David Bourget (Western Ontario)
David Chalmers (ANU, NYU)
Rafael De Clercq
Jack Alan Reynolds
Learn more about PhilPapers
Acclaimed throughout the world as a philosopher of liberation and revolution, Herbert Marcuse is one of the most influential thinkers of the twentieth century. His penetrating critiques of the ways modern technology produces forms of society and culture with oppressive modes of social control indicate his enduring significance in the contemporary moment. This collection of unpublished or uncollected essays, unfinished manuscripts, and correspondence between 1942 and 1951, provides Marcuse's exemplary attempts to link theory with practice, and develops ideas that can be used to grasp and transform existing social reality. These papers vividly chronicle Marcuse's increasing, yet reluctant estrangement from Max Horkeimer, director of the Institute for Social Research and his years as an analyst with various U.S. government agencies. Marcuse's later attempts to link theory and practice in the 1960s and 1970s in regard to the New Left, National Liberation Movements and other new social movements were grounded in his work from the 1940s. As the 1940s witnessed the rise to global prominence of German fascism and its defeat in World War Two, and the emergence of the Cold War, Marcuse strived to preserve the radical vision of his youth during a difficult historical period while many turned toward more conservative positions. Precisely the sort of broad theoretical and political theorizing that Marcuse undertook througout his life is needed today to analyze the momentous changes that we are currently undergoing. Excerpt: Personal history is interwoven with intellectual and political events in these papers. We debated whether letters belonged here: whether some should be published at all. My father had a deep sense of personal privacy, both as a character trait and as a political expression of resistance to the commodification of the private. Yet the letters contain substantive discussions also. We could have edited out, expurgated some of the material. While not publishing every letter my father wrote, our selection was based on interest, and every letter that is included is included in full. That decision was in part painful for me personally. The juxtaposition of the letters to Horkeimer and the exchange with Heidegger highlights the point. --from the Foreword by Peter Marcuse.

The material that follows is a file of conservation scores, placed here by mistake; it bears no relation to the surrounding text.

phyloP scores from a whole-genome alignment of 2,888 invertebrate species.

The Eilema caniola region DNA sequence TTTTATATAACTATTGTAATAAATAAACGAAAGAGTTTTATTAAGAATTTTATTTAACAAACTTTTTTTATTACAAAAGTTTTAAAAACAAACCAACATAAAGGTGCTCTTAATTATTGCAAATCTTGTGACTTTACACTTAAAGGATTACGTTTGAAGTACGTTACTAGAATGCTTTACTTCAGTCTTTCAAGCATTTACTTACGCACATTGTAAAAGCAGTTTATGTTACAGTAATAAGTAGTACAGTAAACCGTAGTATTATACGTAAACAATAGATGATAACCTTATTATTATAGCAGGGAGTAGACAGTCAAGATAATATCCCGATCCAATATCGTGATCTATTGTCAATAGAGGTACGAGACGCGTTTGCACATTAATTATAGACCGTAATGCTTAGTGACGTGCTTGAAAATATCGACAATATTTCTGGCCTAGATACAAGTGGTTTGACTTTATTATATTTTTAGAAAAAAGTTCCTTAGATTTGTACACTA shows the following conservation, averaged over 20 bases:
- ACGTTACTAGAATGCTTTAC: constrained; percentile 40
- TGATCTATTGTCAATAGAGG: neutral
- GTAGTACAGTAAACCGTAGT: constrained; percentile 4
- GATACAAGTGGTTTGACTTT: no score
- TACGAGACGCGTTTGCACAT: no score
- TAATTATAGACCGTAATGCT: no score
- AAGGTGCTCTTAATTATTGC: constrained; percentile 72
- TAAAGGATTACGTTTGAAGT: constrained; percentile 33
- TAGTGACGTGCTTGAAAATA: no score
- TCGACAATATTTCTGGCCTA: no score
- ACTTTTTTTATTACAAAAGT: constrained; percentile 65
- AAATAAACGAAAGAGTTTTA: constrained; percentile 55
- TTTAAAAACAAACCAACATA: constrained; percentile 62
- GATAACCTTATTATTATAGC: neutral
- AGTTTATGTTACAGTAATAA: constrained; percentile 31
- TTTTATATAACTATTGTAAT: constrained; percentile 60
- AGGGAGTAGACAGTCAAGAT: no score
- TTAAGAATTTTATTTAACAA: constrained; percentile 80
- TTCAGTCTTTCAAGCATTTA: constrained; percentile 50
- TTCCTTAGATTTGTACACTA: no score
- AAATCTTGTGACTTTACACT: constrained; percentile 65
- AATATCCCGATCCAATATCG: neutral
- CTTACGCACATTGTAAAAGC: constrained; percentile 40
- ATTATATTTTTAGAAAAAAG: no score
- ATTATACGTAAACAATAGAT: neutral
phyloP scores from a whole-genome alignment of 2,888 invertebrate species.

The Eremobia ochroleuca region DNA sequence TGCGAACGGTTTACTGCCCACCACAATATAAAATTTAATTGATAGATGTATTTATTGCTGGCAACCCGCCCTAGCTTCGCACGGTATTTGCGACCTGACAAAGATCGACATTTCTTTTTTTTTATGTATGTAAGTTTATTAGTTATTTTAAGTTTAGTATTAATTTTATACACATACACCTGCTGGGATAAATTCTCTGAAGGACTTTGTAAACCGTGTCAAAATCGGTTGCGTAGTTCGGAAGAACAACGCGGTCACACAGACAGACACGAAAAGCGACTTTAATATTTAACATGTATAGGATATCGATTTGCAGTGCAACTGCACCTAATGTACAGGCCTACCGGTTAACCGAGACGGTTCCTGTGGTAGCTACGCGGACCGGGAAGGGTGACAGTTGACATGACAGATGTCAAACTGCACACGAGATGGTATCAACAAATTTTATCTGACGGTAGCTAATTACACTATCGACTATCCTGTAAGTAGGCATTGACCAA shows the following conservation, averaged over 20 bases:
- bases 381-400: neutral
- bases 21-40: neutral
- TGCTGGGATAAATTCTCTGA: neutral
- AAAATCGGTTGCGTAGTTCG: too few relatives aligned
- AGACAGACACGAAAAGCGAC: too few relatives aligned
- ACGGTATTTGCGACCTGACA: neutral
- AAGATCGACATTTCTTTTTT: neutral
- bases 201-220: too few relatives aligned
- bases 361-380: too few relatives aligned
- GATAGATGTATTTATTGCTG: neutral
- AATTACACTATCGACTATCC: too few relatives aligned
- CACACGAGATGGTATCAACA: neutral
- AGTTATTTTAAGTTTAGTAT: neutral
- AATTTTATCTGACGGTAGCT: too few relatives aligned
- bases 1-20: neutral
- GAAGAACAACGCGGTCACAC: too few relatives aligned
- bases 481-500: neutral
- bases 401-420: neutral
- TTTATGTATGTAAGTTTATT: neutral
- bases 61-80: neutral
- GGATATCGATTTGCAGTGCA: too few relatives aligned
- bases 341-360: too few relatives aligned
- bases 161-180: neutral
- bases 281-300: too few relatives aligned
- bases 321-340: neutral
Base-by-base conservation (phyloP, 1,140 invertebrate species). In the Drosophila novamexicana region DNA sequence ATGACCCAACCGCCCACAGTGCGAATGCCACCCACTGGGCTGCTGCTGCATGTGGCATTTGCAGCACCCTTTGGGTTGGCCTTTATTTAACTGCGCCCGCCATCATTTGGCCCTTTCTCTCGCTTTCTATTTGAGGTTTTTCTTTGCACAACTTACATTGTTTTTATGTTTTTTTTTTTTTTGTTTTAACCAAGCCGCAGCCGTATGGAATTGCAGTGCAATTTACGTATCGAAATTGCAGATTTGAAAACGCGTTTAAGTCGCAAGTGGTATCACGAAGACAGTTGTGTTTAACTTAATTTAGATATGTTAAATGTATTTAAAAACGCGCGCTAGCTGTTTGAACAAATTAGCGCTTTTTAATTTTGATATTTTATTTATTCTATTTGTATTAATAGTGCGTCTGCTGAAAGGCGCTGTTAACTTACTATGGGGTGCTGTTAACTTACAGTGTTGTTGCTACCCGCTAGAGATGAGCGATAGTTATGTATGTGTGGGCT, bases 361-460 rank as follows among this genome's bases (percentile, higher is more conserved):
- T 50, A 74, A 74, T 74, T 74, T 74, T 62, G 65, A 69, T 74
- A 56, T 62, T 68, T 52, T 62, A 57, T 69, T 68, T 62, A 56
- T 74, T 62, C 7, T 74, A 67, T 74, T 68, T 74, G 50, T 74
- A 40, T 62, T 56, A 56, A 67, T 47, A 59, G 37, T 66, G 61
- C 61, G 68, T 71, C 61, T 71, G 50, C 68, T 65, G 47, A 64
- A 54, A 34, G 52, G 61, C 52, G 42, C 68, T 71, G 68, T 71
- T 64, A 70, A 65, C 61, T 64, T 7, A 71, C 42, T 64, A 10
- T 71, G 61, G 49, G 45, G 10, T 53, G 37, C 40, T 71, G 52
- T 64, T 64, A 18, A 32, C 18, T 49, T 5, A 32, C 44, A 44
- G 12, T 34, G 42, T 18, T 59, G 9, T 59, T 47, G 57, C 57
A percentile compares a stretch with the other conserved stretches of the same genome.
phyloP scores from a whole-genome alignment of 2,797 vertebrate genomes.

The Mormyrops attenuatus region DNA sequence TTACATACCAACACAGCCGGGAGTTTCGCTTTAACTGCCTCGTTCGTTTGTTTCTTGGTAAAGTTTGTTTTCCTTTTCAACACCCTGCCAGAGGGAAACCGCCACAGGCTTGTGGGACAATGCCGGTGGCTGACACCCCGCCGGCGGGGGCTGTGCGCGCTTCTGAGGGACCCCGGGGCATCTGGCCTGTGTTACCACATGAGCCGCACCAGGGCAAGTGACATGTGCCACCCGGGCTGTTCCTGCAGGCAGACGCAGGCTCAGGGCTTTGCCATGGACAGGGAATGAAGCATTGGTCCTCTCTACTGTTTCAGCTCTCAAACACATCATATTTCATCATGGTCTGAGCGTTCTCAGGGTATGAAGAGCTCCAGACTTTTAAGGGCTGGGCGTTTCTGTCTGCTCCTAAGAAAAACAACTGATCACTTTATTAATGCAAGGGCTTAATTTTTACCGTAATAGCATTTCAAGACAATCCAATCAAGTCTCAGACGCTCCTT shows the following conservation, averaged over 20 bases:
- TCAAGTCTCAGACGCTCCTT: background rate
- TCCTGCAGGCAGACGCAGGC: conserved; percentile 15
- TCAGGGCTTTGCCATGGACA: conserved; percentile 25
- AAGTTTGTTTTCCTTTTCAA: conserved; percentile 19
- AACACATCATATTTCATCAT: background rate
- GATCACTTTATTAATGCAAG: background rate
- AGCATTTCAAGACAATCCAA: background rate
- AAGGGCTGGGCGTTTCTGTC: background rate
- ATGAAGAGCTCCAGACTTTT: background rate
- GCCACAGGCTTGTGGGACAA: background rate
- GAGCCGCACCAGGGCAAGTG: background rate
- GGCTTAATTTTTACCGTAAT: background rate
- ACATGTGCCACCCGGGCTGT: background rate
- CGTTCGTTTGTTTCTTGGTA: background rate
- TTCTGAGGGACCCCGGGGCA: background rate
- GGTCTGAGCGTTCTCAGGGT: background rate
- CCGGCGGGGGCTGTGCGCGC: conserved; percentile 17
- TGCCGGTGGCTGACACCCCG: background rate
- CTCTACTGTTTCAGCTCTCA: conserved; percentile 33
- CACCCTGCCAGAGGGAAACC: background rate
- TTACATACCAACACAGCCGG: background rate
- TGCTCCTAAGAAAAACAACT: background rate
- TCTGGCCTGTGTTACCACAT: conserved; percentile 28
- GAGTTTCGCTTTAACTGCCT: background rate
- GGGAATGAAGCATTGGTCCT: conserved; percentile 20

|Keywords||Technology Philosophy War (Philosophy Fascism National socialism Political science Philosophy|
|Categories||categorize this paper)|
|Buy the book||$49.99 used (53% off) $88.80 new (16% off) $94.31 direct from Amazon (11% off) Amazon page|
|Call number||T14.M298 1998 vol. 1|
|ISBN(s)||0415137802 9780415137805 9780203208311 9781134774661 9781134774654 9781134774616 9781134774630|
Setup an account with your affiliations in order to access resources via your University's proxy server
Configure custom proxy (use this if your affiliation does not provide a proxy)
|Through your library|
References found in this work BETA
No references found.
Citations of this work BETA
No citations found.
Similar books and articles
Douglas Kellner (1984). Herbert Marcuse and the Crisis of Marxism. University of California Press.
Mark Neocleous (1996). Perpetual War, or 'War and War Again': Schmitt, Foucault, Fascism. Philosophy and Social Criticism 22 (2):47-66.
Andrew Feenberg (1996). Marcuse or Habermas: Two Critiques of Technology. Inquiry 39 (1):45 – 70.
Kevin Anderson & Russell Rockwell (eds.) (2012). The Dunayevskaya-Marcuse-Fromm Correspondence, 1954-1978: Dialogues on Hegel, Marx, and Critical Theory. Lexington Books.
Iain Thomson (2000). From the Question Concerning Technology to the Quest for a Democratic Technology: Heidegger, Marcuse, Feenberg. Inquiry 43 (2):203 – 215.
Added to index2009-01-28
Total downloads23 ( #86,030 of 1,410,540 )
Recent downloads (6 months)3 ( #76,382 of 1,410,540 )
How can I increase my downloads?